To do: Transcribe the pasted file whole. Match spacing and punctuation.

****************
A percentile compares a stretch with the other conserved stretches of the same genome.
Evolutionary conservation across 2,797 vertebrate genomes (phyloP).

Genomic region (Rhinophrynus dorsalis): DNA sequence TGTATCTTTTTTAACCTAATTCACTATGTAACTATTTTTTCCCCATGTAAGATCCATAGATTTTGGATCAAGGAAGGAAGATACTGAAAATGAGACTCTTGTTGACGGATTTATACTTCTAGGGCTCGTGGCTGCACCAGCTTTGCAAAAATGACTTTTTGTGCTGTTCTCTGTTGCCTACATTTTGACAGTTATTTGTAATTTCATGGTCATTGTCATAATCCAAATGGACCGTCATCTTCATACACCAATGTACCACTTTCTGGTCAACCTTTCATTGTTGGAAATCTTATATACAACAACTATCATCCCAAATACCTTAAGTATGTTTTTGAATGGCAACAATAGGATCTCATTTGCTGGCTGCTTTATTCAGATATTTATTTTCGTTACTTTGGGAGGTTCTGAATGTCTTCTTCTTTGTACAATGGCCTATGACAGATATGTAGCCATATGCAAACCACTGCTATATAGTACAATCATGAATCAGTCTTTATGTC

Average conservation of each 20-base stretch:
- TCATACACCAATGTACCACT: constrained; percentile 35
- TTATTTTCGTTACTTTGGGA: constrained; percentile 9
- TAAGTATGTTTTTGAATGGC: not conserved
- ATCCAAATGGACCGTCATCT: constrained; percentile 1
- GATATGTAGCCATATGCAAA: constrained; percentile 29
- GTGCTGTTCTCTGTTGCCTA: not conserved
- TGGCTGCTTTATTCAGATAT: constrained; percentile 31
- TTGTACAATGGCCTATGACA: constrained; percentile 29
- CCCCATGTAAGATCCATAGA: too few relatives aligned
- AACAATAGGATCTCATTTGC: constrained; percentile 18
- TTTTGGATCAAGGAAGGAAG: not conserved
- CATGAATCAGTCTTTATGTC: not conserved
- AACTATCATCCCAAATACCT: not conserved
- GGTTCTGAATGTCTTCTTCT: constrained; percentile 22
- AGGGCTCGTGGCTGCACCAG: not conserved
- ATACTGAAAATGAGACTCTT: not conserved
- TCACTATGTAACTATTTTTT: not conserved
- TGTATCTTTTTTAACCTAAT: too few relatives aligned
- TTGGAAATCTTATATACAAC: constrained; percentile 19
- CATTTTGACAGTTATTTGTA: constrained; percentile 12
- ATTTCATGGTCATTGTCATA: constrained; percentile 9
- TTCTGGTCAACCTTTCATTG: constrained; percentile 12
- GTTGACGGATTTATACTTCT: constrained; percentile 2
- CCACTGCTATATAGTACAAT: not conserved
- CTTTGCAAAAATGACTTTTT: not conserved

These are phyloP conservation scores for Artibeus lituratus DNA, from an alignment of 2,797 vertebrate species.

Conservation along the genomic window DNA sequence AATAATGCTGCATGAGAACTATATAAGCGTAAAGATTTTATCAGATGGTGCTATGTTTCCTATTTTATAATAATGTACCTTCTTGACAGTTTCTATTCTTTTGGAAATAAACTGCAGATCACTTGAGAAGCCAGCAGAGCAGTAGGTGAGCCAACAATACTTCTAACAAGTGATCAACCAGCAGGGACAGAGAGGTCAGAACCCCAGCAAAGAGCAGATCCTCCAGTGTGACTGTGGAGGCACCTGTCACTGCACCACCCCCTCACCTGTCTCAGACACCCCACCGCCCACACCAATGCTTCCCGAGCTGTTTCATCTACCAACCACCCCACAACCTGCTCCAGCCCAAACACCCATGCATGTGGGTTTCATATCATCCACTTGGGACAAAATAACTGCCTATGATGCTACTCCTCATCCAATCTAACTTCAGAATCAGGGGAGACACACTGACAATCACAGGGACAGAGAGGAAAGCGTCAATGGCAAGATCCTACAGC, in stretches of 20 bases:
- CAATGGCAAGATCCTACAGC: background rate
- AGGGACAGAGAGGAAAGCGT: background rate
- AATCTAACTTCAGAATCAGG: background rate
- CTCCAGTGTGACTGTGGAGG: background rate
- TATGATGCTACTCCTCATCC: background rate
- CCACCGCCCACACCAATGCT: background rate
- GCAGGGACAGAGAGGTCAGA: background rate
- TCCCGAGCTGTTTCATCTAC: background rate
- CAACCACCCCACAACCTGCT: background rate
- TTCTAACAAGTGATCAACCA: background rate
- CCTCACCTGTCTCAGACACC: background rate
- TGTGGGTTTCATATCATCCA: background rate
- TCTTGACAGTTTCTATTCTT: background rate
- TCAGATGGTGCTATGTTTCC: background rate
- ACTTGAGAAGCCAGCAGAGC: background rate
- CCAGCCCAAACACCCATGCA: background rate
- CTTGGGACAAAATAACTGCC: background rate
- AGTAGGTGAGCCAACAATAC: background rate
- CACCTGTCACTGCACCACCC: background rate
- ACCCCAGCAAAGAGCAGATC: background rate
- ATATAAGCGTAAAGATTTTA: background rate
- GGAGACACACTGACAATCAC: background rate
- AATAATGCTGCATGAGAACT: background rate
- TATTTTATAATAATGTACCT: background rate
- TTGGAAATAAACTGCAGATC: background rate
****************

A percentile compares a stretch with the other conserved stretches of the same genome.
Evolutionary conservation across 2,797 vertebrate genomes (phyloP).

Genomic region (Rhinophrynus dorsalis): DNA sequence TGTATCTTTTTTAACCTAATTCACTATGTAACTATTTTTTCCCCATGTAAGATCCATAGATTTTGGATCAAGGAAGGAAGATACTGAAAATGAGACTCTTGTTGACGGATTTATACTTCTAGGGCTCGTGGCTGCACCAGCTTTGCAAAAATGACTTTTTGTGCTGTTCTCTGTTGCCTACATTTTGACAGTTATTTGTAATTTCATGGTCATTGTCATAATCCAAATGGACCGTCATCTTCATACACCAATGTACCACTTTCTGGTCAACCTTTCATTGTTGGAAATCTTATATACAACAACTATCATCCCAAATACCTTAAGTATGTTTTTGAATGGCAACAATAGGATCTCATTTGCTGGCTGCTTTATTCAGATATTTATTTTCGTTACTTTGGGAGGTTCTGAATGTCTTCTTCTTTGTACAATGGCCTATGACAGATATGTAGCCATATGCAAACCACTGCTATATAGTACAATCATGAATCAGTCTTTATGTC

Average conservation of each 20-base stretch:
- TCATACACCAATGTACCACT: constrained; percentile 35
- TTATTTTCGTTACTTTGGGA: constrained; percentile 9
- TAAGTATGTTTTTGAATGGC: not conserved
- ATCCAAATGGACCGTCATCT: constrained; percentile 1
- GATATGTAGCCATATGCAAA: constrained; percentile 29
- GTGCTGTTCTCTGTTGCCTA: not conserved
- TGGCTGCTTTATTCAGATAT: constrained; percentile 31
- TTGTACAATGGCCTATGACA: constrained; percentile 29
- CCCCATGTAAGATCCATAGA: too few relatives aligned
- AACAATAGGATCTCATTTGC: constrained; percentile 18
- TTTTGGATCAAGGAAGGAAG: not conserved
- CATGAATCAGTCTTTATGTC: not conserved
- AACTATCATCCCAAATACCT: not conserved
- GGTTCTGAATGTCTTCTTCT: constrained; percentile 22
- AGGGCTCGTGGCTGCACCAG: not conserved
- ATACTGAAAATGAGACTCTT: not conserved
- TCACTATGTAACTATTTTTT: not conserved
- TGTATCTTTTTTAACCTAAT: too few relatives aligned
- TTGGAAATCTTATATACAAC: constrained; percentile 19
- CATTTTGACAGTTATTTGTA: constrained; percentile 12
- ATTTCATGGTCATTGTCATA: constrained; percentile 9
- TTCTGGTCAACCTTTCATTG: constrained; percentile 12
- GTTGACGGATTTATACTTCT: constrained; percentile 2
- CCACTGCTATATAGTACAAT: not conserved
- CTTTGCAAAAATGACTTTTT: not conserved

These are phyloP conservation scores for Artibeus lituratus DNA, from an alignment of 2,797 vertebrate species.

Conservation along the genomic window DNA sequence AATAATGCTGCATGAGAACTATATAAGCGTAAAGATTTTATCAGATGGTGCTATGTTTCCTATTTTATAATAATGTACCTTCTTGACAGTTTCTATTCTTTTGGAAATAAACTGCAGATCACTTGAGAAGCCAGCAGAGCAGTAGGTGAGCCAACAATACTTCTAACAAGTGATCAACCAGCAGGGACAGAGAGGTCAGAACCCCAGCAAAGAGCAGATCCTCCAGTGTGACTGTGGAGGCACCTGTCACTGCACCACCCCCTCACCTGTCTCAGACACCCCACCGCCCACACCAATGCTTCCCGAGCTGTTTCATCTACCAACCACCCCACAACCTGCTCCAGCCCAAACACCCATGCATGTGGGTTTCATATCATCCACTTGGGACAAAATAACTGCCTATGATGCTACTCCTCATCCAATCTAACTTCAGAATCAGGGGAGACACACTGACAATCACAGGGACAGAGAGGAAAGCGTCAATGGCAAGATCCTACAGC, in stretches of 20 bases:
- CAATGGCAAGATCCTACAGC: background rate
- AGGGACAGAGAGGAAAGCGT: background rate
- AATCTAACTTCAGAATCAGG: background rate
- CTCCAGTGTGACTGTGGAGG: background rate
- TATGATGCTACTCCTCATCC: background rate
- CCACCGCCCACACCAATGCT: background rate
- GCAGGGACAGAGAGGTCAGA: background rate
- TCCCGAGCTGTTTCATCTAC: background rate
- CAACCACCCCACAACCTGCT: background rate
- TTCTAACAAGTGATCAACCA: background rate
- CCTCACCTGTCTCAGACACC: background rate
- TGTGGGTTTCATATCATCCA: background rate
- TCTTGACAGTTTCTATTCTT: background rate
- TCAGATGGTGCTATGTTTCC: background rate
- ACTTGAGAAGCCAGCAGAGC: background rate
- CCAGCCCAAACACCCATGCA: background rate
- CTTGGGACAAAATAACTGCC: background rate
- AGTAGGTGAGCCAACAATAC: background rate
- CACCTGTCACTGCACCACCC: background rate
- ACCCCAGCAAAGAGCAGATC: background rate
- ATATAAGCGTAAAGATTTTA: background rate
- GGAGACACACTGACAATCAC: background rate
- AATAATGCTGCATGAGAACT: background rate
- TATTTTATAATAATGTACCT: background rate
- TTGGAAATAAACTGCAGATC: background rate